Updated: Mar 28, 2021
These small changes to how you approach the online interview process can make all the difference in landing that dream job
Even though many in the world are getting hoping to return back to a world where COVID19 isn't putting a stop to life as we used to know it, the reality is that the world of work has changed beyond recognition. For many of us, 2021 and beyond may lead to a mixture of in-office and virtual working, which will no-doubt have its ups and downs. That likely means that for those of us gearing up for an important interview, whether that's for a new job or even moving within your current organisation, it would seem that virtual interviews will be a more common part of our lives than we imagined in 2019!
Depending on your own preferences, you may view this as being dreadful or being fully on-board. There are certain things that I personally miss being on Zoom/Teams calls, such as being able to make a first impression with your clothes or handshake or personality - but a couple of small adjustments and you might be able to recreate a lot of those good vibes over a laptop screen 🙌
A lot of articles and videos online focus on the aesthetics of the online process, e.g. lighting, camera resolution etc, but I would like to focus on some ideas which are less commonly shared, but can make the killer difference for you in unlocking that next step in your professional journey. So, here goes...
1) Posture and how you sit
Sit on the edge of your seat with your feet firmly planted and make sure that you are slightly leaning forward.
Why? Well try recording yourself practising mock answers sitting back on a chair as opposed to doing the above - the body naturally will create more energy and zing to your overall virtual presence and the slight leaning forward will play out as a subliminal message to your interviewer that you are interested and engaged.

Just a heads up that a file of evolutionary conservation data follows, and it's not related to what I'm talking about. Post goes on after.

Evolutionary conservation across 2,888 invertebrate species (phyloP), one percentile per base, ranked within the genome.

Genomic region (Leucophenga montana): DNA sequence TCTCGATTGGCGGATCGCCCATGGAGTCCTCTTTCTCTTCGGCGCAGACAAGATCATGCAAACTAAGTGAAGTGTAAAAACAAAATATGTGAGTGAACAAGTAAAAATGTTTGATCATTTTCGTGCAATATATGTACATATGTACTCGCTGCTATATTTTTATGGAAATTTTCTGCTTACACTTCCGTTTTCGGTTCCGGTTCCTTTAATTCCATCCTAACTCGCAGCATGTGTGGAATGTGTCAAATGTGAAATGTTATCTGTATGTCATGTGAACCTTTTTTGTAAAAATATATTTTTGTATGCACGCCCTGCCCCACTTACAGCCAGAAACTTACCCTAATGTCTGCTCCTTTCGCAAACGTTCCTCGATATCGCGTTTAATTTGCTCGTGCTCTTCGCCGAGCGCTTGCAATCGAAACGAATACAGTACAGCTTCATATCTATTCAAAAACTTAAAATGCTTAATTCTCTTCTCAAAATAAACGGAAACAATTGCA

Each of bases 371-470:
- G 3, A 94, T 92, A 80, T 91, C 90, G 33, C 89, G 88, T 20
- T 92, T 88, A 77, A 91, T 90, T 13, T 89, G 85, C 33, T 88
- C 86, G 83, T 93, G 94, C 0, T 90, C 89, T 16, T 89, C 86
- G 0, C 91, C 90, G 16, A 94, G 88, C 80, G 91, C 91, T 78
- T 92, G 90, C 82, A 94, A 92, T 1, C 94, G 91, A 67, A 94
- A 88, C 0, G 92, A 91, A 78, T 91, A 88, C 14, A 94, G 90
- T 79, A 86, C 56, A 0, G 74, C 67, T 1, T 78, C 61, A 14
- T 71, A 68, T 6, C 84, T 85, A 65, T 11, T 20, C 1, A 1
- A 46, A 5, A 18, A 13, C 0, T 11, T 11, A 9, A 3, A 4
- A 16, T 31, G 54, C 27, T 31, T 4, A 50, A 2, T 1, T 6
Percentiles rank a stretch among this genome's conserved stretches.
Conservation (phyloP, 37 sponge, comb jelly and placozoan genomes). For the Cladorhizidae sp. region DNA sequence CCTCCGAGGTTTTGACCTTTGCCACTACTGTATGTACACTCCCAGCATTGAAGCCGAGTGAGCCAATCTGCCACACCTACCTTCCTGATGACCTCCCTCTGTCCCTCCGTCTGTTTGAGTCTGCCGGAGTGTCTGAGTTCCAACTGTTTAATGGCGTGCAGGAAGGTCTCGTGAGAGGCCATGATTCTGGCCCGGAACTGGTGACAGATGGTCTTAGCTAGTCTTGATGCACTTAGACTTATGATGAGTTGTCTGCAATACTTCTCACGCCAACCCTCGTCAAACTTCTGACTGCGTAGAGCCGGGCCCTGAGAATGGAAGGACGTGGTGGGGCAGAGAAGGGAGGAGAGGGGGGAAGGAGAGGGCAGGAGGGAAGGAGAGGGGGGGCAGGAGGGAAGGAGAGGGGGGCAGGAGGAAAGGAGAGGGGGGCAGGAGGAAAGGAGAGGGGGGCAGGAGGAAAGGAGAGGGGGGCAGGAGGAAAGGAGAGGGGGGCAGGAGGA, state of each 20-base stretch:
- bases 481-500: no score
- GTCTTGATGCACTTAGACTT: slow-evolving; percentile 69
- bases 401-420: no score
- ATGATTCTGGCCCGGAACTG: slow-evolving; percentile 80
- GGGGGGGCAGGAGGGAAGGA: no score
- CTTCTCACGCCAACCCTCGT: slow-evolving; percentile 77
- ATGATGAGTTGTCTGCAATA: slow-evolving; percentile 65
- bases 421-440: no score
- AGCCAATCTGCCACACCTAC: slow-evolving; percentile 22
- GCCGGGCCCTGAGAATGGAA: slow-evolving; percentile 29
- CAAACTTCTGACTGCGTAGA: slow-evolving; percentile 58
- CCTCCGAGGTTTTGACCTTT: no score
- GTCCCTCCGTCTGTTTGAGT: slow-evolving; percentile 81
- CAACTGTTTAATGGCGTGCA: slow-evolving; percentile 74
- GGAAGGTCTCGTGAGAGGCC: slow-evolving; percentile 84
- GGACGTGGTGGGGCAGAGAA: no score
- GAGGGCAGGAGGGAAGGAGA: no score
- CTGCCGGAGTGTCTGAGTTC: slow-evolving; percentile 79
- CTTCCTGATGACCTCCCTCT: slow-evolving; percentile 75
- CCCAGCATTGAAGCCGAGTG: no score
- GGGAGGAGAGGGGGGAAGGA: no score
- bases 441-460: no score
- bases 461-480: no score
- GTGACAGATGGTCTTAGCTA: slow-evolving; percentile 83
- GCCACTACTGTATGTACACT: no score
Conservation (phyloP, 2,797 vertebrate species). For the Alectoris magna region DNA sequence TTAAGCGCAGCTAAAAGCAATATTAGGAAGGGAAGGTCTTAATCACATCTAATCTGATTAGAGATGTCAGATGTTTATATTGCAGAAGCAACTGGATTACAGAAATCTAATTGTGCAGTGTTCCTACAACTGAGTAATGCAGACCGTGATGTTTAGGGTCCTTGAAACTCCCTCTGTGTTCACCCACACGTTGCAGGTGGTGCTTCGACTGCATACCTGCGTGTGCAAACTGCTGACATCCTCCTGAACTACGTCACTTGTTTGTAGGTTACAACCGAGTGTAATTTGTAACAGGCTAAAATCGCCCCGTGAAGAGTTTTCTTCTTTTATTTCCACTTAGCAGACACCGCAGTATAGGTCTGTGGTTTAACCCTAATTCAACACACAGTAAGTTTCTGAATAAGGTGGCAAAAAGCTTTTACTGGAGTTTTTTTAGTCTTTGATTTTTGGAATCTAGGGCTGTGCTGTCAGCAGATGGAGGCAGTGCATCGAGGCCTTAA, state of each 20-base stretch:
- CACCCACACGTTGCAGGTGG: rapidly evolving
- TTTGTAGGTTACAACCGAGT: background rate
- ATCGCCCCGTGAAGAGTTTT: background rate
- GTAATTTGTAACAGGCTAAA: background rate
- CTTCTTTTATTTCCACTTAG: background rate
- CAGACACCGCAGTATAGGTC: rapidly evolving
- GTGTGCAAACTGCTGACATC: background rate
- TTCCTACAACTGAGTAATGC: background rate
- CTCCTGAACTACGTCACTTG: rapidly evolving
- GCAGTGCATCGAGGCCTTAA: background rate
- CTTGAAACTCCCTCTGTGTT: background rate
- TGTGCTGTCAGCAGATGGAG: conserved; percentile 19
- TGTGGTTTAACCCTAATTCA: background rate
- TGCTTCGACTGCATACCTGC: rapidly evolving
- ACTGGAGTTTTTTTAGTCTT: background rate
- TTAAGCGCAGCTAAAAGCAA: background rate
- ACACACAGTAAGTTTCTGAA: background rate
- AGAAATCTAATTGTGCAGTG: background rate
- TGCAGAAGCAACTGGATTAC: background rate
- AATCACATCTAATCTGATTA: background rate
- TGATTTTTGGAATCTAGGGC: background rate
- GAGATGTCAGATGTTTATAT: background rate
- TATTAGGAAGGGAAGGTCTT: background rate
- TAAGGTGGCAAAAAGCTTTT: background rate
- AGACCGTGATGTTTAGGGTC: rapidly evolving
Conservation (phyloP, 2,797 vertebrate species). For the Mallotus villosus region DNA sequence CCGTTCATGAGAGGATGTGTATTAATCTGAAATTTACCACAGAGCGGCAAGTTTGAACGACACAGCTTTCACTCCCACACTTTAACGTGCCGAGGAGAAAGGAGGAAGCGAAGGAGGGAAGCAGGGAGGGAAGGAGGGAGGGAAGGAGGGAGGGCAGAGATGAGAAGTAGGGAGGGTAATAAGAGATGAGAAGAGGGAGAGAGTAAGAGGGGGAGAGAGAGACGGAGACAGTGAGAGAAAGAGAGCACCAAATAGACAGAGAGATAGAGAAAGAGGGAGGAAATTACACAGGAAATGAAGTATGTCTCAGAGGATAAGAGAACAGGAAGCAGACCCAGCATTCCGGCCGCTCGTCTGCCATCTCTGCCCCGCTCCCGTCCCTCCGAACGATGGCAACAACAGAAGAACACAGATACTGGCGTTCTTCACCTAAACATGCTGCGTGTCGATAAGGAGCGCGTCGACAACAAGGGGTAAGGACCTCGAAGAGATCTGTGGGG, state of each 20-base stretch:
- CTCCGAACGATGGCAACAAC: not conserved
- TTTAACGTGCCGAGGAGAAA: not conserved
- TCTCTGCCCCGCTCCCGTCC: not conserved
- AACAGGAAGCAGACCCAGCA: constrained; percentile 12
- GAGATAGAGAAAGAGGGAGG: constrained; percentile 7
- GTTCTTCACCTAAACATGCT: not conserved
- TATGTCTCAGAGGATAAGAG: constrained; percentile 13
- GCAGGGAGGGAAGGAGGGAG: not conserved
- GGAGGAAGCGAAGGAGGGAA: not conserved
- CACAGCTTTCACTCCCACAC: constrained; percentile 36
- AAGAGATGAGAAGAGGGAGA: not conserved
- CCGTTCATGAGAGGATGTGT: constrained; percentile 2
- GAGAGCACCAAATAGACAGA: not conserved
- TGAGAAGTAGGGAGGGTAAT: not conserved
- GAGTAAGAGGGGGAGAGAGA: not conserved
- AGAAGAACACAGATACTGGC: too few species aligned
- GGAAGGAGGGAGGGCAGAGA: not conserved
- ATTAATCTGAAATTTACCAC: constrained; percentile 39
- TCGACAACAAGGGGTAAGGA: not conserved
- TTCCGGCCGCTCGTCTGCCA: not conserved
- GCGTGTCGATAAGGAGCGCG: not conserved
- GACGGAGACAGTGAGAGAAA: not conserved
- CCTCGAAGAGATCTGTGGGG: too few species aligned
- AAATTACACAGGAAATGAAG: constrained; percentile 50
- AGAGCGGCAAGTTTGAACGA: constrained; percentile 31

2) Document on screen or not?
If you’ve prepared for your interview and have a summary sheet of key words / experiences to remind yourself to bring them up in the interview, then by all means do so.
Since on Zoom calls you are looking at the interviewers in the middle of the screen anyway, having your summary sheet where the interviewers will be on screen is a good way to help you on your journey. But don’t make the mistake of writing down full sentence answers which you read out live on screen - it’s very obvious when your eyes move to read text on screen.
As with any real face to face interview, you want to be making eye contact which in online terms means looking into the camera - so do flit your eyes between the camera ("eye contact") and looking at the interviewer on your own screen (which is pretty common in most online conversations), where your notes will be on screen.
3) Making that nervous energy work for you
An effective tool to calm those pre-interview nerves is to divulge of the nervous energy through some sort of exercise / meditation / breathing techniques.
Exercise works best for me and you get the added benefit of releasing endorphins in your body that brings about the natural high you might find useful in an interview situation. But when it’s just not possible to get some exercise in, maybe it’s time to trick the mind in believing you are winning, bringing about your own natural confidence flowing!
A quick tip that has worked for many is to stand legs slightly wider than hip width apart, raise your hands up and stretch them out above your head. Now hold it for 2 mins. At the end of it the body would have tricked your mind into thinking positively and bringing your natural confidence out of you. Don't believe me, try it for yourself now and let me know whether it worked for you or not - and trust me you will most likely start off looking or feeling pretty goofy!
Practice - either practice a mock interview with someone you trust or practice answering questions in the exact settings of the interview (same room, clothes, lighting etc.) and record yourself.
Play it back - even though you might cringe at first, it’s amazing how you quickly can judge for yourself where and how you may wish to improve upon / tweak.